Global Megatrends and Industry Division A
Updated: Sep 1
Change. Its with us always, but more so in today’s world. And for someone who is exploring career or business prospects in the agriculture, forestry or fishing industries, some insights from a futurist might provide some food for thought. What follows is just that – a perspective on what could be.
While there are several long-term megatrends shaping life and economies, I just want to focus on two – computerisation and climate change. Other ones – including demographic trends (between 2015 and 2030 the proportion across the world of those who are more than 60 years old is expected to grow by over 50% to 1.4 billion people), and societal trends (increasing diversity due to pluralism and individualism), may not have as significant an impact upon careers and business as the two in this article’s spotlight.
About the global megatrend of climate change
We are witnessing shifts in weather patterns, increases in ocean temperatures, and rising rates of abnormally high seasonal temperatures. Shifts that impact harvest yields and interrupt the annual rhythms of fauna and flora.
Unless there is a globally significant and sustained effort at combating climate change, we will witness a continuing increase in land and ocean temperatures over the coming years. Likewise with the frequency and duration of land and marine heatwaves. And not forgetting the increasing intensity and frequency of heavy precipitation.
About the global megatrend of computerisation
We are also witnessing the inexorable rise in the processing power of computers. This axiom is based on Moore’s Law, the well-founded observation that computing power effectively doubles every two years while its price halves over the same time period. Because of this law a standard laptop computer in 2030 will be at least 30 times more powerful than the ones in use today. And, with this ability to process much more data and at a faster rate, the performance of all information technology in 2030 will be substantially greater than today.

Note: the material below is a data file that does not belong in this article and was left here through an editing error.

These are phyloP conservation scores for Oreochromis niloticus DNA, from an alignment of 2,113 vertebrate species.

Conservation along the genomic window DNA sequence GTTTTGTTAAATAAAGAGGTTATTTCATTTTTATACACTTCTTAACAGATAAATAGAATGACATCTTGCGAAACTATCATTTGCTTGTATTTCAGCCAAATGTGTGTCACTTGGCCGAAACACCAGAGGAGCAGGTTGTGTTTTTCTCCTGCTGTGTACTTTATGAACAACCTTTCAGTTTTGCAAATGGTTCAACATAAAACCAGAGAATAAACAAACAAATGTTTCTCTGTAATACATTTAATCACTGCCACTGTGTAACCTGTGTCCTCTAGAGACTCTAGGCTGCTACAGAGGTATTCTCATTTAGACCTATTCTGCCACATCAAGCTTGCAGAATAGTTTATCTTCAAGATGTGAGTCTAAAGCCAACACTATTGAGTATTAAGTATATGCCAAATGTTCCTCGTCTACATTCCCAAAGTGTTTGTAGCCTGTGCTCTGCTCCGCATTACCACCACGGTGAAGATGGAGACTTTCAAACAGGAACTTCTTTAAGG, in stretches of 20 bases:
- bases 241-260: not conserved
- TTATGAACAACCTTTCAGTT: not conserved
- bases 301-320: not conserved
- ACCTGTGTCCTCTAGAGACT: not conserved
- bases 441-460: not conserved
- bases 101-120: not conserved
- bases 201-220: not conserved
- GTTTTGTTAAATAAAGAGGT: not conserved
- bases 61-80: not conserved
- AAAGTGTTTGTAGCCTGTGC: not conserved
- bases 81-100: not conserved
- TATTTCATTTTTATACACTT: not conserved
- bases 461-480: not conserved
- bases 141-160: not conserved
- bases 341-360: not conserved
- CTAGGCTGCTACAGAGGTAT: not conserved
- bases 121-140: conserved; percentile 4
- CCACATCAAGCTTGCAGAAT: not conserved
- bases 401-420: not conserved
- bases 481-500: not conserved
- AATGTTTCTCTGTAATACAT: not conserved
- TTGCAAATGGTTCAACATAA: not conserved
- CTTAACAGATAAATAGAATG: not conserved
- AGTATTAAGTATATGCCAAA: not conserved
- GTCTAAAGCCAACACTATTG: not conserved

Inextricably linked to Moore’s Law is the growing ubiquity of automation. Now, as the replacement of routine tasks is one of the key effects of automation. Its not just repetitive blue-collar tasks that can be subject to an algorithm – we’ve seen the introduction in recent times of so-called “legal robots”, of software fully writing articles and preparing video for news media, and of computers taking care of some medical diagnostic tasks.
And this is before we even start to consider the promise of quantum computing.
The impact of these two influences
So, what will these two global megatrends do to the industries of agriculture, forestry and fishing?
Climate change will continue to have a negative impact upon income (eg. profits are down by 22% in Australia over the last 20 years). It will impact, for example, water availability, farming techniques, crop yield, livestock viability and the sustainability of fish stocks. To ensure ongoing success, adaptation will be the critical stance. More than likely the stock from which profit for each of these three sub-sectors is derived will change geographically over the next 10 years (eg. as a region’s average temperature rises different crops will be planted, or due to warming water the region where particular fish species are found will shift).